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Glenugie Scotch Whisky Review

Glenugie Scotch whisky distillery was established in 1834 by Donald McLeod & Co and was originally called Invernettie.

 

The distillery was converted into a brewery in 1837. Scottish Highland Distillers Co Ltd. rebuilt the distillery in 1875. Despite investment Scottish Highland Distillers became insolvent and was wound up in 1879. The next owner, George Whyte & Co had no more success and was sequestered in 1882.

 

The distillery was purchased in 1884 by Simon Forbes who operated it until 1915. The distillery was silent for much of WWI and opened briefly 1923-24 seasons as Glenugie Distillery Ltd then was silent again 1925 to 1937, when it was reopened by Seagar Evans & Co Ltd.

 

In 1956 Scheney International acquired Seagar Evans & Co Ltd and invested heavily in equipment. Replacing the coal fired boiler with an oil system. A pair of new stills with condensers was installed, which meant a doubling in production. This strained the warehouses to capacity, the solution was found by discontinuing on site malting and the malt house was converted to warehouse space.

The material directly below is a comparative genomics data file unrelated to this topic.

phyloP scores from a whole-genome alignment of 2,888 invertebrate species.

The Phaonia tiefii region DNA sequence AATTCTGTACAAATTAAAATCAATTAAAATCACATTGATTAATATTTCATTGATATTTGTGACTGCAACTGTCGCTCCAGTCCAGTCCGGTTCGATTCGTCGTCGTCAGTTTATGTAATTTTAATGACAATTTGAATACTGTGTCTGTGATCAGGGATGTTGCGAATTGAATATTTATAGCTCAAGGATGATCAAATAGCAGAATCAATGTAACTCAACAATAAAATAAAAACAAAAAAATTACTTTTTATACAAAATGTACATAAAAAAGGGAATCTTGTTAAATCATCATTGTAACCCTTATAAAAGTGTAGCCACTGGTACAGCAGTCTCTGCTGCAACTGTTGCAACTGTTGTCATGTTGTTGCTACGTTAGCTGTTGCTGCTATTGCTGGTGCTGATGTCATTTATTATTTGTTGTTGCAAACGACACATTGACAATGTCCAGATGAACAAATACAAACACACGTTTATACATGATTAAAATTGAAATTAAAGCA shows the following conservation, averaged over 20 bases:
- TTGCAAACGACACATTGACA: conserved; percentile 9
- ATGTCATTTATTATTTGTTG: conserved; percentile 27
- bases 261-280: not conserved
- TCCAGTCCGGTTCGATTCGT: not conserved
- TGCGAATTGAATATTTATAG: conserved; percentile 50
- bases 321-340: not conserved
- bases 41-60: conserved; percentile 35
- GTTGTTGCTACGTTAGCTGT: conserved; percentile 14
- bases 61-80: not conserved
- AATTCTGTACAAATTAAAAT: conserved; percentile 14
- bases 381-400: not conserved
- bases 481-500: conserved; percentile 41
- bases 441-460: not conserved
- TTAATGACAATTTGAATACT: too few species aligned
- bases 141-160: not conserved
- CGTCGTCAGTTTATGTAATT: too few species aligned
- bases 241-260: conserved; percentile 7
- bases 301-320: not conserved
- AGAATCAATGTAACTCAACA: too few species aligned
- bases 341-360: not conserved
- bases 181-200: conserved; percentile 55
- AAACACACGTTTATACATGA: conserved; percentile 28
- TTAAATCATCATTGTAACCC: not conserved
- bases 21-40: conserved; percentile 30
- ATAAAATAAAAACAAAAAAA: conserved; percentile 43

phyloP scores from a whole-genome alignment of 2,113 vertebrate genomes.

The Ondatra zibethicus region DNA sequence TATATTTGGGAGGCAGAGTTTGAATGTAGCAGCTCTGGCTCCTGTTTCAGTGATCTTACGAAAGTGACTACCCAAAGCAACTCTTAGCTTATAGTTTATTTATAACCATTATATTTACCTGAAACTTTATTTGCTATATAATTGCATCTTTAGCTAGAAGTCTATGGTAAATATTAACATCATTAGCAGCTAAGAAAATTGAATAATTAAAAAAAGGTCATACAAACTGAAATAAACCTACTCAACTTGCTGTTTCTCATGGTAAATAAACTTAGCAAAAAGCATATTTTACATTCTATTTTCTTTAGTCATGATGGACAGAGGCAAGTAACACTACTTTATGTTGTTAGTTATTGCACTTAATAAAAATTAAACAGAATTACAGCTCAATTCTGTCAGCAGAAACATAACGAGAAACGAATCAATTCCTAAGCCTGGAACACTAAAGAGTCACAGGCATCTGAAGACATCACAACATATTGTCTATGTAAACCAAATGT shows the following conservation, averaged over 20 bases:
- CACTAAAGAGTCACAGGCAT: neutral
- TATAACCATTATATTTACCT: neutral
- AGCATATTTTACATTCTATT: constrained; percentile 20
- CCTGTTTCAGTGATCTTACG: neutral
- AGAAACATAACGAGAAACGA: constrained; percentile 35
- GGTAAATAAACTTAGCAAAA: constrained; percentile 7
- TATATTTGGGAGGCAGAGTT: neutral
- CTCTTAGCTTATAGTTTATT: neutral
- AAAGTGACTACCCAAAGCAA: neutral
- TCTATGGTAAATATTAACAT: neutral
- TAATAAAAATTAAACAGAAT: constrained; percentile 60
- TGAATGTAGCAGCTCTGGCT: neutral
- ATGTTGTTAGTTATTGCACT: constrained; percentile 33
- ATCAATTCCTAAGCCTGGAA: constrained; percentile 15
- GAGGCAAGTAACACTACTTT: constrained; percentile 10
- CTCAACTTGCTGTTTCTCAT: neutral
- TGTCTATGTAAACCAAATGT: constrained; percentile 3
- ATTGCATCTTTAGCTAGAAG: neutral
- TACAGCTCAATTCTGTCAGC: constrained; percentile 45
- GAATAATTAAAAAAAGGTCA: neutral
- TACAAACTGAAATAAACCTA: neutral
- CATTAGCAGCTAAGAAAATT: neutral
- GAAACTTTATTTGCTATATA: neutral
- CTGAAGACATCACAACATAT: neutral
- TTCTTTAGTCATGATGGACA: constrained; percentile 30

Glenugie finally closed in 1983. The distillery was dismantled and the premises were taken over by an engineering firm that came with the oil boom.

 

 

 

Glenugie Whisky Tasting Notes

 

Distillery Style

 

Nose :      Floral, citric fruits, sweet shop.

Palate :    Light to medium bodied. Creamy, malty,

                  gentle vanilla.

Finish :    Light with a touch of spice and soft vanilla.

 

Glenugie Scotch Whisky